So, what are they like?

Tiny and light buds = long and deep sleep?

Half the size of a penny (1cm x 1cm) and almost entirely weightless at just 1.4g, the Bose Sleepbuds vow to “block, cover and replace” the type of sounds that kybosh a good night’s slumber – your car horns and meowing cats and talky neighbours with zero self-awareness. 

Rather than incorporate Bose's famed noise-cancelling tech – I’m told this would make for a bigger, bulkier product, and also not eliminate certain commonplace night-time frequencies – the Sleepbuds instead utilise new, noise-masking tech.

“It’s more than ambient sound or white noise,” says Bose engineer Daniel Lee. “You can’t achieve it by simply turning up the volume on calming songs. And depending on the situation, it’s more effective than active noise-cancelling – even ours.” 

Instead of streaming music (which, again, would equal bigger buds), the Bose Sleep app is packed with 10 soothing soundtracks stored locally in the buds. You can set these to play for a set duration and then shut off, or continuously until you wake up. A further inspired addition is the in-ear alarm, capable of gently rousing the wearer without waking whomever they’re sleeping next to. 

Housed within the teeny electronic housing is a rechargeable battery that lasts a claimed 16 hours on a single charge, a microcircuit board and minuscule transducer. On the outside there’s a laser-etched antenna, plus the StayHear+ Sleep ear tips, which come in three sizes. The Sleepbuds’ charging case makes the product travel-friendly, as does its ability to provide one additional full charge when unplugged.

Bose Sleepbuds review: early verdict

Upon getting my hands on a pair, my very first thought is obvious, yet bears repeating: they really are fantastically tiny and light. Placed in the ear, they’re super comfortable and, without wishing to parrot a famous Ned Flanders-ism, it feels like I’m wearing nothing at all.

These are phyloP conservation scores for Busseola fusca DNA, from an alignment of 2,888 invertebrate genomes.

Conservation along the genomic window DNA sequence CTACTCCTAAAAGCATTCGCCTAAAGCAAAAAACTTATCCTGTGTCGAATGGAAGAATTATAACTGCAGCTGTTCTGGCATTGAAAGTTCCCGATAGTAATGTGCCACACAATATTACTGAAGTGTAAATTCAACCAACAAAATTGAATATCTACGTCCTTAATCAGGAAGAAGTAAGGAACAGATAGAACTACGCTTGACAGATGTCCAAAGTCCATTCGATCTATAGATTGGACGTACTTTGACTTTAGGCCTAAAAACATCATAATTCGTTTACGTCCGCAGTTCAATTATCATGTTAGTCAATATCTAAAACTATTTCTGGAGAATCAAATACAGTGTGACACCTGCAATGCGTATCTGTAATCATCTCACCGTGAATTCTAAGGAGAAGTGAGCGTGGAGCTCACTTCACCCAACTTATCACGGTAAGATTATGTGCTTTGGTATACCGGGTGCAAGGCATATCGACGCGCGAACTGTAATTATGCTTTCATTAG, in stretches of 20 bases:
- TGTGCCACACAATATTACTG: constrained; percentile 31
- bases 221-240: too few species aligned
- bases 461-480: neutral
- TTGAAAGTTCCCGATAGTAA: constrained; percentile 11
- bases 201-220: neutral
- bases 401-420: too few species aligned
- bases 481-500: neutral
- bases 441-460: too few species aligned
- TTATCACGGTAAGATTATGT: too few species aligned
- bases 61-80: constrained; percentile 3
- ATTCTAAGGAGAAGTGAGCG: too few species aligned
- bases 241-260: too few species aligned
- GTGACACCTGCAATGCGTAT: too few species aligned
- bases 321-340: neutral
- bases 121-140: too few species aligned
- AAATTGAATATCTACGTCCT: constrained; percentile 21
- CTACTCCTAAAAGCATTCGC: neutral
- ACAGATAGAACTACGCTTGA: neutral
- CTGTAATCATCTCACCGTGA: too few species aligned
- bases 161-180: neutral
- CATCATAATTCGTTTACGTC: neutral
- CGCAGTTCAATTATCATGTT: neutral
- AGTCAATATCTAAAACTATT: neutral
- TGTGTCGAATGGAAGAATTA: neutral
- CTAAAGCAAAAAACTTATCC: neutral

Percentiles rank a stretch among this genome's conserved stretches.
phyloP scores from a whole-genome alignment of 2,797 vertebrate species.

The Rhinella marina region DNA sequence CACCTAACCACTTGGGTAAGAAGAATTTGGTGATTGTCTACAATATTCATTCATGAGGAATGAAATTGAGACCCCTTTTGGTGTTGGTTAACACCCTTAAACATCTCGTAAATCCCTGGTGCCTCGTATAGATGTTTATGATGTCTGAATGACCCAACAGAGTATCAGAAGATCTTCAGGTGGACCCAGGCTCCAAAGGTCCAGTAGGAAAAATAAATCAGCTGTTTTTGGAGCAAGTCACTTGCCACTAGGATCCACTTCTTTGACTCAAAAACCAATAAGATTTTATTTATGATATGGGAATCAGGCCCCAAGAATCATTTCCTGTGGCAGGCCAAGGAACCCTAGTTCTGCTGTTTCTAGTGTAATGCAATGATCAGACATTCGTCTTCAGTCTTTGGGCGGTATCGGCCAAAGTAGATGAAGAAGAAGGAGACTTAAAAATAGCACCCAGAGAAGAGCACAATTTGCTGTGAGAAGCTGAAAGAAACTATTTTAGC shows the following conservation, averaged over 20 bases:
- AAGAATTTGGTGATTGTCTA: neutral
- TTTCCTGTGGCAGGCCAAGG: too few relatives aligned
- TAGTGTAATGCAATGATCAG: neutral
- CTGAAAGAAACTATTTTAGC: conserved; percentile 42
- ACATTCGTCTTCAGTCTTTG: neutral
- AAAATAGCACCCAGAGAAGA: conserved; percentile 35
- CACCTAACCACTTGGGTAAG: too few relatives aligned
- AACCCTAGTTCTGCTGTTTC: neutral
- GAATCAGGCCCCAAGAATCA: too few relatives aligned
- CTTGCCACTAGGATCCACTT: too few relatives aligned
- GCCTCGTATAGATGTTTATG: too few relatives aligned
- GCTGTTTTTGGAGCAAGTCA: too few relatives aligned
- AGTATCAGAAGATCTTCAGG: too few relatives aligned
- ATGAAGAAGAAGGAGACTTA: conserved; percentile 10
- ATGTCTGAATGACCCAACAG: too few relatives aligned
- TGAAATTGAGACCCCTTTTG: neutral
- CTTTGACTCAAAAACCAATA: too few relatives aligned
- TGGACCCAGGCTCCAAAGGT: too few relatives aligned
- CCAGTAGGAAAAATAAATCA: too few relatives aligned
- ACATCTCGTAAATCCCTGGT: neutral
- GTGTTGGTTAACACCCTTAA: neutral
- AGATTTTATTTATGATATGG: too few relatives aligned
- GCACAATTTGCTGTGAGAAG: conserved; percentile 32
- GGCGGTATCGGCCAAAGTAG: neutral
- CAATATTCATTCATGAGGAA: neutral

Led into a mood-lit faux bedroom for a hands-on demonstration, I recline on a chaise longue. Lying cosily on one side, I can scarcely feel the buds even when I press my cheek into the pillow. Next, a variety of night-time annoyances are piped through speakers, meanwhile in my ears are the Bose app’s relaxing tones. First up is ‘Swell’, and its familiarly calming ocean sounds, which confronts the hum of a busy city. Then comes ‘Downstream’ up against some noisy neighbours and, lastly, ‘Rustle’ vs. a baritone snore. 

The entire demo is five minutes max, and suffice to say I didn’t nod off in that time. 

What I can say is that the sound masking qualities of the Sleepbuds seemed highly impressive even though not 100% effective. While Bose had suggested that background noises would be rendered “inaudible”, they were actually still faintly present, but intermingled with the faux-natural soundtrack – the resulting, layered symphonies were slightly reminiscent of Brian Eno.

Anyone expecting thimble-sized ear defenders that totally block out noise will need to look elsewhere, but my initial feelings are positive. I'll be back with a more comprehensive review after a few weeks of sleeping with my new best 'buds.

On sale in the US from 21 June for $249, expect Bose’s Sleepbuds to hit the UK in Autumn. What price a good night’s sleep? In this case, £229.